The News Matrix: Thursday 26 March 2015

 

Paper’s sting of MP in ‘public interest’

The press regulator Ipso has cleared the Sunday Mirror of any wrongdoing over an investigation which forced Conservative MP Brooks Newmark to quit as a minister after sending explicit pictures to an undercover journalist. Ipso found no breach of the Editors’ Code.

Police criticised for not alerting parents

Schools and police are to be criticised by MPs for failing to alert parents that their children are at risk of fleeing Britain to join Isis. The Home Affairs Select Committee will call for a drive to win the “hearts and minds” of teenagers, warning that more could follow the 600 Britons already believed to have gone to Syria.

UN’s new memorial to victims of slavery

The United Nations headquarters in New York has unveiled a new memorial to the 15 million victims of the transatlantic slave trade over four centuries. The permanent memorial is called “The Ark of Return” and is the result of efforts by African and Caribbean UN member states.

Scots to ban smoking in cars carrying kids

Smoking in cars carrying children is to be banned in Scotland to protect young passengers from passive smoking. The Scottish Government said it would back proposals put forward by the Liberal Democrat MSP Jim Hume, bringing Scotland into line with England and Wales where the law has been introduced.

Former child soldier admits killing to UN

A former child soldier from Democratic Republic of Congo told a meeting on children and armed conflict at the UN Security Council he was sorry for the harm he caused after he was forcefully recruited from his school by an armed group at 12. “We killed, we looted,” said Junior Nzita Nsuami, now 30.

Indefinite detention to end under Labour

The indefinite detention of asylum seekers and migrants would be ended by a Labour government, the party will announce today. Yvette Cooper, the shadow Home Secretary, will say that Labour would fix a time limit following criticism that people in the asylum and immigration system have been locked up for up to four years.

Ruling on Knox conviction delayed

Italy’s highest court’s ruling on whether to uphold the convictions  of Amanda Knox and Raffaele Sollecito (pictured) for the murder of the British woman Meredith Kercher has been delayed until Friday. The Court of Cassation hearing opened yesterday and a ruling was expected but slow closing arguments led judges to reschedule.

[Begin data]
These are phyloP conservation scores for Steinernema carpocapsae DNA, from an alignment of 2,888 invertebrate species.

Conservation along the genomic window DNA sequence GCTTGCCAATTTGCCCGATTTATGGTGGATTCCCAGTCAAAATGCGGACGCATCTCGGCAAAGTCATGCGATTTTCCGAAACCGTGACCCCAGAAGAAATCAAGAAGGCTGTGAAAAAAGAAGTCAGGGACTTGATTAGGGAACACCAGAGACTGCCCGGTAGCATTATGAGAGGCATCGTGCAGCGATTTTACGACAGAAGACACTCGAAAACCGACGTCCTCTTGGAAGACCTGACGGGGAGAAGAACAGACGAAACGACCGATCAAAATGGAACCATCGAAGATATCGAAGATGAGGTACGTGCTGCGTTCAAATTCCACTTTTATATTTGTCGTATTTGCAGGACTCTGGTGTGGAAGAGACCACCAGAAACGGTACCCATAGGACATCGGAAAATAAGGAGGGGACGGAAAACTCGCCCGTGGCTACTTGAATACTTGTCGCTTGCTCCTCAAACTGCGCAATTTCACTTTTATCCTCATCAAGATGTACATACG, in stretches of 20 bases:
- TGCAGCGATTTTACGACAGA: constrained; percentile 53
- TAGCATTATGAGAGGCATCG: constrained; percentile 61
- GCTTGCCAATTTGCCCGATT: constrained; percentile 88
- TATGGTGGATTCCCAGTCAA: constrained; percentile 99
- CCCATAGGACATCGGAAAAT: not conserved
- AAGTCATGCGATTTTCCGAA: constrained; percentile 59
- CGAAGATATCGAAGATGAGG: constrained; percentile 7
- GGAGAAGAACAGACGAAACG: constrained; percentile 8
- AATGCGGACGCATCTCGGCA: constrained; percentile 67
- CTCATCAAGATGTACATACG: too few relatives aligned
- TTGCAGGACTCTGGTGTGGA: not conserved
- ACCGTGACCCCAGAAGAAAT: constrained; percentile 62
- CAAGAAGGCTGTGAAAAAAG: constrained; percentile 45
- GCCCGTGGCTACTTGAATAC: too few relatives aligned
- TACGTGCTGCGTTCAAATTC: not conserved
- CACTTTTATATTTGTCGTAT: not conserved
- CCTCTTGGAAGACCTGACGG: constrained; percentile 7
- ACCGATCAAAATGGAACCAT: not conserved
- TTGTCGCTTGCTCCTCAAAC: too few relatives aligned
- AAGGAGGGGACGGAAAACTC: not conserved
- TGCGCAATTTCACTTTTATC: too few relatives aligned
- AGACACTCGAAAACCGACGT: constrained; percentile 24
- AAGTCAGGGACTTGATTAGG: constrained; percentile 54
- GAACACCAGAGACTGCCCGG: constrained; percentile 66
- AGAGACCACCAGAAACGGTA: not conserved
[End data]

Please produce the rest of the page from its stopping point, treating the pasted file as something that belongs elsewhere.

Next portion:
Finance minister ‘bribed with a Renoir’

The former finance minister, Darius Valcov, was detained yesterday suspected of taking bribes, including gold bars and a painting by French Impressionist Auguste Renoir, when he was mayor of Slatina. Prosecutors said he had hidden the painting, three kilograms of gold and $410,000 in cash in a friend’s safe.  Valcov resigned on 15 March.  He denies wrongdoin

i writers longlisted for Orwell Prize

Three i journalists have been longlisted for this year’s Orwell Prize, Britain’s most prestigious award for political writing. Defence and diplomatic correspondent Kim Sengupta, science editor Steve Connor and chief political commentator Steve Richards are named as contenders.

Mockingbird sequel cover is revealed

The cover for Harper Lee’s new novel will remind readers of the cover of her old one. On Wednesday, HarperCollins unveiled the jacket art for Lee’s Go Set a Watchman, the follow-up to To Kill a Mockingbird.

Nasa unveils plan to journey to asteroid

Nasa is aiming to launch a rocket to an asteroid in five years and grab a boulder from it, a stepping stone for an eventual trip sending humans to Mars. The space agency unveiled details of the £800m plan to launch a solar-powered unmanned craft to an asteroid in December 2020.

Russell Brand voted top thinker

Russell Brand has been voted the world’s fourth-most important thinker by readers of the intellectual magazine Prospect. The list was topped by the French economist Thomas Piketty, with the Greek Finance Minister Yanis Varoufakis and the author Naomi Klein scooping second and third place.

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